activities as their non-disabled peers. This strategy gives the children
with disabilities the opportunity of interacting with their peers while
receiving individualized instruction on their target IEP/IFSP objectives.
Activity based instruction is a natural teaching strategy that can be
easily incorporated into the various interest centers typical of a
developmentally appropriate child care and education setting.
For example, at snack time, there may be a child practicing "requesting objects", another child working on "taking turns", and another practicing "labeling objects." As a teaching strategy, activity based instruction fits well within a DAP environment in the way that it uses the process of naturally occurring activities within the child's environment to teach and practice specific skills identified in the child's IFSP/IEP. In a preschool setting instruction would occur within the events that naturally occur during the typical preschool day and does not include the use of worksheets, dittos, flashcards or drills to teach skills.
There are a number of benefits of using activity based instruction for children with disabilities (Peters, et al, 1992).
The physical arrangement of the classroom affects the way typically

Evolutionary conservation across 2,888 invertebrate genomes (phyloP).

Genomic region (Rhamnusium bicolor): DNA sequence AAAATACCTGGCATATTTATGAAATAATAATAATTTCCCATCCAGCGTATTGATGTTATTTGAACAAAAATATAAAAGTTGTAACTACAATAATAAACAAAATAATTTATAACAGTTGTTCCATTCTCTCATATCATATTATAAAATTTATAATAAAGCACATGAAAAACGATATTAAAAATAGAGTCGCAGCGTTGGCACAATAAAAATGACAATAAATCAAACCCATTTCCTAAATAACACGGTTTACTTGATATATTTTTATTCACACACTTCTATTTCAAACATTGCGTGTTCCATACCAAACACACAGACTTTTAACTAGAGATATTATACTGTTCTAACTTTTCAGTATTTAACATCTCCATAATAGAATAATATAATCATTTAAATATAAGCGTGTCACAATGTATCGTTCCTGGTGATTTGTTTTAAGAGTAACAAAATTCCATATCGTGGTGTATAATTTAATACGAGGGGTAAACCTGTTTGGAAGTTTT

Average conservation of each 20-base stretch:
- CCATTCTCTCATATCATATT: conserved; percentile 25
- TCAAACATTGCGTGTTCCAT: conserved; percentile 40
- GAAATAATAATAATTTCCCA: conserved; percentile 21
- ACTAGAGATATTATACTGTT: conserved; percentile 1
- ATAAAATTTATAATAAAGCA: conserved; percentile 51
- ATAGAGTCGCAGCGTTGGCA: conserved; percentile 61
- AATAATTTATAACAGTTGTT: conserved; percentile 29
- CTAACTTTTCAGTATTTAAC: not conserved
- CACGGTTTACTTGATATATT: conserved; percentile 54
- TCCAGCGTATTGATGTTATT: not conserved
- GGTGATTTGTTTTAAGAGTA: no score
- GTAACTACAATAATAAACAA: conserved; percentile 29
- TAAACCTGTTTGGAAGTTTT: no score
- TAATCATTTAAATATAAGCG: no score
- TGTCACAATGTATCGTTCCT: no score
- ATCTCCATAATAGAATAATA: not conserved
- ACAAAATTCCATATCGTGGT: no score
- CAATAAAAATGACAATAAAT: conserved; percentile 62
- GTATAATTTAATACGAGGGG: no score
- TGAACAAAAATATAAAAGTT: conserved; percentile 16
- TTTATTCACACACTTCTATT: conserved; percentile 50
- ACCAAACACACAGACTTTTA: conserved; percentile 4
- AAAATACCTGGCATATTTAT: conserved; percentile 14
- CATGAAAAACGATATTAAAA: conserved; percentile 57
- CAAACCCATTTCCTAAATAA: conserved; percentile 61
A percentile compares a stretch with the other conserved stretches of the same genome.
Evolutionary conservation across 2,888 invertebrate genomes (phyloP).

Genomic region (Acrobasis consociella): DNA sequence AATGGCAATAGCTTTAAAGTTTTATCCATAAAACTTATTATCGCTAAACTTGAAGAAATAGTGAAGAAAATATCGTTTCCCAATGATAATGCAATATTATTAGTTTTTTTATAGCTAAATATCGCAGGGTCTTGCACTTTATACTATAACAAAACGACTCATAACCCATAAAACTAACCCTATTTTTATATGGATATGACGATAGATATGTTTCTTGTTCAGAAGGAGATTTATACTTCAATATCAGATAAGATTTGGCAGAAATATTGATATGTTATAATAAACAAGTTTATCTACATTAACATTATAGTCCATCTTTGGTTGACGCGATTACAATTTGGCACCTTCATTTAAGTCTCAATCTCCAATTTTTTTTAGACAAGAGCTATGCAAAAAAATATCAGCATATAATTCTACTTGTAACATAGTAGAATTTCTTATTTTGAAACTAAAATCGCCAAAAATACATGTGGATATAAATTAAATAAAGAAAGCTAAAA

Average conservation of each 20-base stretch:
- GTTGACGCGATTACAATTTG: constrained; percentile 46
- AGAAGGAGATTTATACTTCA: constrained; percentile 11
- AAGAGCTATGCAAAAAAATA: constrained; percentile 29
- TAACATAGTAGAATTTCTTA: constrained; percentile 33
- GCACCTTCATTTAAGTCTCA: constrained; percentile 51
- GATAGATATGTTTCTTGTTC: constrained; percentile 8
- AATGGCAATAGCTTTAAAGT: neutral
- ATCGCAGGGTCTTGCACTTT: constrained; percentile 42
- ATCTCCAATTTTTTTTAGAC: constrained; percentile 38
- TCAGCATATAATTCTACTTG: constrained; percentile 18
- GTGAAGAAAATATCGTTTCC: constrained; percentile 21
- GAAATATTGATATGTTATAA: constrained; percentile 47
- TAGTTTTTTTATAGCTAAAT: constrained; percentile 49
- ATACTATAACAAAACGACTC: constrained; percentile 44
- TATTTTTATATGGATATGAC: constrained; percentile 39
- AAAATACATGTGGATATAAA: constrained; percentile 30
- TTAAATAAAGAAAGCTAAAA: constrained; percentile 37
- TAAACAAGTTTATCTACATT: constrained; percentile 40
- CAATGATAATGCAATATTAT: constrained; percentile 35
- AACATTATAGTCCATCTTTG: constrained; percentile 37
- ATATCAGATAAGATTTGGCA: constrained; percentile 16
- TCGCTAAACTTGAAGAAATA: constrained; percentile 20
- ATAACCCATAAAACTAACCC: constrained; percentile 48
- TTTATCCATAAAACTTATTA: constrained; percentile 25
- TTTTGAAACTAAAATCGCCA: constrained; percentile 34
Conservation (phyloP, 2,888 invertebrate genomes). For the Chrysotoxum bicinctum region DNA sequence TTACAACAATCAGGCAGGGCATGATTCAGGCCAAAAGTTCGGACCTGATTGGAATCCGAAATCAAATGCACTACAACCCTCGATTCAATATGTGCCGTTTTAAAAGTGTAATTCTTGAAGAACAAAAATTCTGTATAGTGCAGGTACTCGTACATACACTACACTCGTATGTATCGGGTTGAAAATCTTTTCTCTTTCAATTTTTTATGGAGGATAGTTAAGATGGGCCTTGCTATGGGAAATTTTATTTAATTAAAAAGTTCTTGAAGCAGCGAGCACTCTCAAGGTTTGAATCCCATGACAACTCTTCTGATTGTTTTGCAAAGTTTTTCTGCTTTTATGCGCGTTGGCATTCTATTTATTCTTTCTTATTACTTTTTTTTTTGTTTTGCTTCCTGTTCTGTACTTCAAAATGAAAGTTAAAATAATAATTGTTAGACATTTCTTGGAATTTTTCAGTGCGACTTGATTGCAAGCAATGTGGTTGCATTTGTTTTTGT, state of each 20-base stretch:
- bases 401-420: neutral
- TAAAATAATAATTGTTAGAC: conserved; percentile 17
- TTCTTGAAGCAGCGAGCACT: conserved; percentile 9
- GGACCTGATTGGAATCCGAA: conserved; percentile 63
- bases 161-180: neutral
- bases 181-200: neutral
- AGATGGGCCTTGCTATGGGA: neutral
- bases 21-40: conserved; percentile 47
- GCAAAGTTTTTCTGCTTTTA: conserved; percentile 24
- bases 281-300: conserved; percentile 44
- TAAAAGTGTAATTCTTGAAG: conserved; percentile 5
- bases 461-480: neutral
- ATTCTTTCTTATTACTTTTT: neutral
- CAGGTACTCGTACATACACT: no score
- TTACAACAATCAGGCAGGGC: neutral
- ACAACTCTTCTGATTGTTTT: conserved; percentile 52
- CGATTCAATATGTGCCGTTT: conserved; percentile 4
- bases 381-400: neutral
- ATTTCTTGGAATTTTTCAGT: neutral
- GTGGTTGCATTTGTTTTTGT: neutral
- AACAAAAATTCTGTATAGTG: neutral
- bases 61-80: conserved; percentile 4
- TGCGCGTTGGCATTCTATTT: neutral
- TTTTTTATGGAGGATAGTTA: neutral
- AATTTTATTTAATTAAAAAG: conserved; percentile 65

developing and children with disabilities learn and the manner in which
they relate to one another. A well organized classroom can facilitate
the learning and social interactions between children, while a
poorly designed classroom can discourage learning and interaction among
children. There can be a tremendous difference in the learning and
behavior of all children in the classroom by following some simple
guidelines for organizing and arranging the classroom.
A well organized environment helps children in four principal ways:
These outcomes are particularly relevant for children with disabilities. A well organized environment also helps the teacher because children become more independent and teachers spend less time handling problem behaviors. Each of these outcomes are discussed in detail in the video "The New Room Arrangement as a Teaching Strategy" (Dodge, 1991).
Following are some guidelines for arranging the preschool classroom environment as suggested in The Creative Curriculum (Dodge, 1992):
The inclusion of children with disabilities into the regular
preschool/child care setting
can be enhanced by following the suggestions listed above.
For more information, please contact:
Early Childhood & Training Dept.